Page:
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Re: Capacitor Testing

Original poster: "Terry Fritz" <twftesla-at-qwest-dot-net>

Hi Winston,

You ask a complex question with many answers ;-)

Three ratings really concern us.  Peak voltage, peak current, and RMS current.

The peak voltage is almost always printed on the capacitor so QED.

Peak current is harder.  If the cap is rated for high current, pulse duty,
high dV/dT, etc. it can probably handle the short high current pulses
without blowing out the internal connections.

RMS current is the ability of the capacitor to run without overheating and
melting down.  That depends on the value and dissipation factor.  No
"cheap" capacitance meter will be able to measure the small dissipation
factors we deal with.  If you or perhaps friends work in the electronics
industry, asked around to see if anyone can use one of the fancy HP are SRI
meters.  The Agilent 4288A would be nice in that it could measure the
dissipation at exactly the frequencies and harmonics you need.  Of course,
$10,197.00 latter, would you care...

The first, and easiest way, to determine these numbers is to look in the
data sheets for these caps.  Many or on-line now so with a little digging
you may find the numbers you need.  If they are common "we" may know too.

I have a known good/bad list of caps at:


I have used a 350kHz CW power supply to run say three amps through a cap
and a thermal couple to measure the temperature rise.  That takes a fairly
high power signal source that can tolerate high reflected power.  You also
need to do some fiddling to get it to "tune".  You also have to be able to
accurately measure the current which is a bit hard at that power and frequency.

Another possibility is to hook up a NST-gap-primary coil circuit to make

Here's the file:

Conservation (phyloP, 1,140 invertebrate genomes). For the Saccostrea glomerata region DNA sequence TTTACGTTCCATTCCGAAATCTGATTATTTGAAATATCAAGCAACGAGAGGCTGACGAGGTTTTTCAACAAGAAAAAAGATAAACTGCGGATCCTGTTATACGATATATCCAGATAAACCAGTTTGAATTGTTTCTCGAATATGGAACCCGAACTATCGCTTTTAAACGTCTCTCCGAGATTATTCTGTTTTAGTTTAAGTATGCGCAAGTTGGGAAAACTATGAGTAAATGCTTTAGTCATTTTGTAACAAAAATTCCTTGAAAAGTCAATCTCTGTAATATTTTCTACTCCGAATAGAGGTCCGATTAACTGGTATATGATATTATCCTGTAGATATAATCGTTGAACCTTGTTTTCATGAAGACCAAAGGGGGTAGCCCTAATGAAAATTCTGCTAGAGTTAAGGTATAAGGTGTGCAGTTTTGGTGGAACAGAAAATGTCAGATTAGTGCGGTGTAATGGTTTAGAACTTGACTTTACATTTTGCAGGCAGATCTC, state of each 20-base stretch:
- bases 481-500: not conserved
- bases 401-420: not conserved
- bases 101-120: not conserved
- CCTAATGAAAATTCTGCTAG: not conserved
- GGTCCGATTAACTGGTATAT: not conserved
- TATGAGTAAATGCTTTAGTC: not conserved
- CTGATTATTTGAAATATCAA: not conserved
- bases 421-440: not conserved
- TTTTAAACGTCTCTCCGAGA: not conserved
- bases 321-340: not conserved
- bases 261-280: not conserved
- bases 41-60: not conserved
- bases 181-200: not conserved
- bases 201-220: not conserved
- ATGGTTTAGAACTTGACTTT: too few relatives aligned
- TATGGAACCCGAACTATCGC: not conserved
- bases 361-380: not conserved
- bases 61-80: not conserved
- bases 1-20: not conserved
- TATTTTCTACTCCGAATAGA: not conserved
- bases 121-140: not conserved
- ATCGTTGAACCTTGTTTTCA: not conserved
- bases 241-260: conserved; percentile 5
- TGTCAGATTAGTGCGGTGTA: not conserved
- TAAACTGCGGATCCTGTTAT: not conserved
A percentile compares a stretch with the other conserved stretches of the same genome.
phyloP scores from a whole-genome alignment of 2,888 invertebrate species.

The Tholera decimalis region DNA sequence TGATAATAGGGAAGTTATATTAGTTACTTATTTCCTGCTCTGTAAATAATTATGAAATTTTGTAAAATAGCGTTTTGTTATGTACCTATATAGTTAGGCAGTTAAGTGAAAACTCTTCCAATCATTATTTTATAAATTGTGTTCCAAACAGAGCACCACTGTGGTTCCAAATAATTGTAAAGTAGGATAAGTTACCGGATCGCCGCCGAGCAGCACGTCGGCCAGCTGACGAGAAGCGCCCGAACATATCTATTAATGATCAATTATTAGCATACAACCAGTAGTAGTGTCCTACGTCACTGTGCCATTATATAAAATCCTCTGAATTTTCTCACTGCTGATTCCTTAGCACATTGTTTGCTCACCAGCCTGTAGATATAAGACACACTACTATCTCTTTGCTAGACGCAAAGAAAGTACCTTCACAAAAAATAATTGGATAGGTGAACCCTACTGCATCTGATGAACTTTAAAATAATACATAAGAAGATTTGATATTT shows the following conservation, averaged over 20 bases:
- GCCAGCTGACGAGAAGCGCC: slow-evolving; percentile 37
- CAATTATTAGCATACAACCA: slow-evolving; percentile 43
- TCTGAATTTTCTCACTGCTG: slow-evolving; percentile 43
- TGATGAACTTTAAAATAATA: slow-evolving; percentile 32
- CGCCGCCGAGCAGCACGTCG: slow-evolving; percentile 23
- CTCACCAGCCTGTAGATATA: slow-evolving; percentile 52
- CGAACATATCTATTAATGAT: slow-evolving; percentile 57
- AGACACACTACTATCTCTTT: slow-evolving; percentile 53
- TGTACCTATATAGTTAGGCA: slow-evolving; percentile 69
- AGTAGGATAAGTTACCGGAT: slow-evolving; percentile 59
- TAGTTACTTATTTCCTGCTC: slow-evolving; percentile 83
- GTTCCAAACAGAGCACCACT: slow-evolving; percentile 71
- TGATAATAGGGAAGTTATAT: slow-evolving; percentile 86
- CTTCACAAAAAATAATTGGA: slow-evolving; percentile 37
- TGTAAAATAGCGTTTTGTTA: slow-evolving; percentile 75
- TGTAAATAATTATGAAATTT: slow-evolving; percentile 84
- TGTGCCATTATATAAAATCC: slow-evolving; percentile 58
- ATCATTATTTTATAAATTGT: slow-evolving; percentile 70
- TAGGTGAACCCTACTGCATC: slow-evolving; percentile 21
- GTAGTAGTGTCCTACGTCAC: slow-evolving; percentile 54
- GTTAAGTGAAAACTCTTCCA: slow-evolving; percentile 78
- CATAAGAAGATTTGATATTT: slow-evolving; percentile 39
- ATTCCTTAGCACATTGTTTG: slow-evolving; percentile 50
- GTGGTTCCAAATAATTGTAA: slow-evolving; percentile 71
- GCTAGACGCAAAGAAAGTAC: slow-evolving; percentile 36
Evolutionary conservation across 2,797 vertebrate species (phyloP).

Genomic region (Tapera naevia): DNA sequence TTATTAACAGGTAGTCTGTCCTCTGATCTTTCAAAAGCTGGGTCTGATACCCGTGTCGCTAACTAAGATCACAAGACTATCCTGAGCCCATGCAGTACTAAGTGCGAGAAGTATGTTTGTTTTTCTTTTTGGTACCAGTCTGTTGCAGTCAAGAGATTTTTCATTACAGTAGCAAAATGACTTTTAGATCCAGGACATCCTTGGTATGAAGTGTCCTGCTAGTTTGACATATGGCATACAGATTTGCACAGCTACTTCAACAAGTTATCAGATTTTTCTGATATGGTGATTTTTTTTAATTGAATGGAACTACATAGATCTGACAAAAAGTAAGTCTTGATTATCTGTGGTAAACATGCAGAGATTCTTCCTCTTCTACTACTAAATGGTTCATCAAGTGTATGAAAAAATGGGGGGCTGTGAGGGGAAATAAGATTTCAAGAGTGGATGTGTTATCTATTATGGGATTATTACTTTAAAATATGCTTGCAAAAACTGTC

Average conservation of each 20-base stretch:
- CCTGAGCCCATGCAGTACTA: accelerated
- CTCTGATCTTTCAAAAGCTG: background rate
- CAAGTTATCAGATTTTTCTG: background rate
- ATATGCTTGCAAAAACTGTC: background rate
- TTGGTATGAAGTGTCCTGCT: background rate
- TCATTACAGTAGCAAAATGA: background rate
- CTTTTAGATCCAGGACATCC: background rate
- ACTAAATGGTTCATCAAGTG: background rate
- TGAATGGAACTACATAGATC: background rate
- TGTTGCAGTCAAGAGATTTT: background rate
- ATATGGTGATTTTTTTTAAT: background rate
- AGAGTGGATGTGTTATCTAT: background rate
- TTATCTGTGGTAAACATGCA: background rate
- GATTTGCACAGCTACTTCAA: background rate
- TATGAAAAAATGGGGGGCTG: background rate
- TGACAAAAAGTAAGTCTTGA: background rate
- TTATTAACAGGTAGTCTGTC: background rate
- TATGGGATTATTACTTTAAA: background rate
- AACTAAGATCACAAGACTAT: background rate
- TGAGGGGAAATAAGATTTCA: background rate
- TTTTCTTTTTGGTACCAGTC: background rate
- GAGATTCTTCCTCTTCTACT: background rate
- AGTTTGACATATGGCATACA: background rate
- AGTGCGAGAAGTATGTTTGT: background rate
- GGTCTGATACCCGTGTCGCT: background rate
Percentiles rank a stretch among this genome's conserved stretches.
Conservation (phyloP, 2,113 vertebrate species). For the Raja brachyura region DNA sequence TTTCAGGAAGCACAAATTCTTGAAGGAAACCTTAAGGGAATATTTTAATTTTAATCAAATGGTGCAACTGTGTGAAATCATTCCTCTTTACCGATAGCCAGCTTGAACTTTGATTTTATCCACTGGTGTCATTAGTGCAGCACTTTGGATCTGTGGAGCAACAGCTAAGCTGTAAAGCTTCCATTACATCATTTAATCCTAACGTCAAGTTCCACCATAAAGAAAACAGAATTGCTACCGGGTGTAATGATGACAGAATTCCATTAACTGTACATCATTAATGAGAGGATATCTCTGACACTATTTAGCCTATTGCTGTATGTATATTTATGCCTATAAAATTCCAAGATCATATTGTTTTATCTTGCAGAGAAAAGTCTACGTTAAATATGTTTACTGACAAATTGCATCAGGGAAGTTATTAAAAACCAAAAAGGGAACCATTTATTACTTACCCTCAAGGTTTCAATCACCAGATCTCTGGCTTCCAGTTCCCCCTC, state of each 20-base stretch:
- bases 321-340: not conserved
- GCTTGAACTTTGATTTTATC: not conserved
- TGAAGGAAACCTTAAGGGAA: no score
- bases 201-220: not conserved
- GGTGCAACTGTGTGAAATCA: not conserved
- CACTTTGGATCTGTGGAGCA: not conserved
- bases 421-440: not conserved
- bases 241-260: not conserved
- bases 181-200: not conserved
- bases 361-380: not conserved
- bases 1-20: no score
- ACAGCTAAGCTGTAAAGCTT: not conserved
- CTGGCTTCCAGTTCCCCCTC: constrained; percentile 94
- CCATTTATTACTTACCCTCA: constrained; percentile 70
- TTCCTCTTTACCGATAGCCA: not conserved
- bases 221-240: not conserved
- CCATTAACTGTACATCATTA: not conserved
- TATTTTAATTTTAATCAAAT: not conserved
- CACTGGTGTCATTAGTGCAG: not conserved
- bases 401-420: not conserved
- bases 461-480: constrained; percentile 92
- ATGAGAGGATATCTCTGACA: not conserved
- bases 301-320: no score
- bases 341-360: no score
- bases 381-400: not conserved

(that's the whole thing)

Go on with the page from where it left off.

sort of a cap tester.  Basically a primary circuit designed to test your
caps.  Since there is no secondary, you do not need to worry with tuning or
anything.  However, that does require some calculation and thought so as to
quantify the test and determine how the results will apply to an actual
coil.  The voltage on the caps could easily be varied to control the
"stress" on the caps. 

A standard function generator and scope "may" possibly work if they are
really good.  Basically you would have to copy the function of a high
dollar capacitor tester and search for the tiny effects of dissipation.
Perhaps look for a tiny phase angle deviation or perhaps some LC circuit
could be set up were the dissipation factor of the caps would be obvious.

It may be easier and cheaper to just get Geek Group caps and not worry with
it too ;-)

See the data at:


So that will get you started.  It's not an "easy" one hour project but
almost an area of Tesla coil science.  One could probably spend years
working in this area...



At 04:37 PM 5/14/2002 -0700, you wrote:
>Hi All.
>	Are there any "easy" methods of testing unknown caps for TC
>suitability?  Something like a high power function generator that could
>push a given amount of current through a capacitor.  Maybe amplify the
>output of a small generator with a couple of HV MOSFETs and an MOT or
>two?  Since crummy caps seem "attracted" to me, I'd like a way to test
>them without smoking up the neighborhood :-0.
>	Is this worth the time of day, or am I just an idiot? ;-)  Comments
>Winston K.
>PS- Can I measure how much energy a cap dissipates using a "normal"
>function generator, and an o' scope?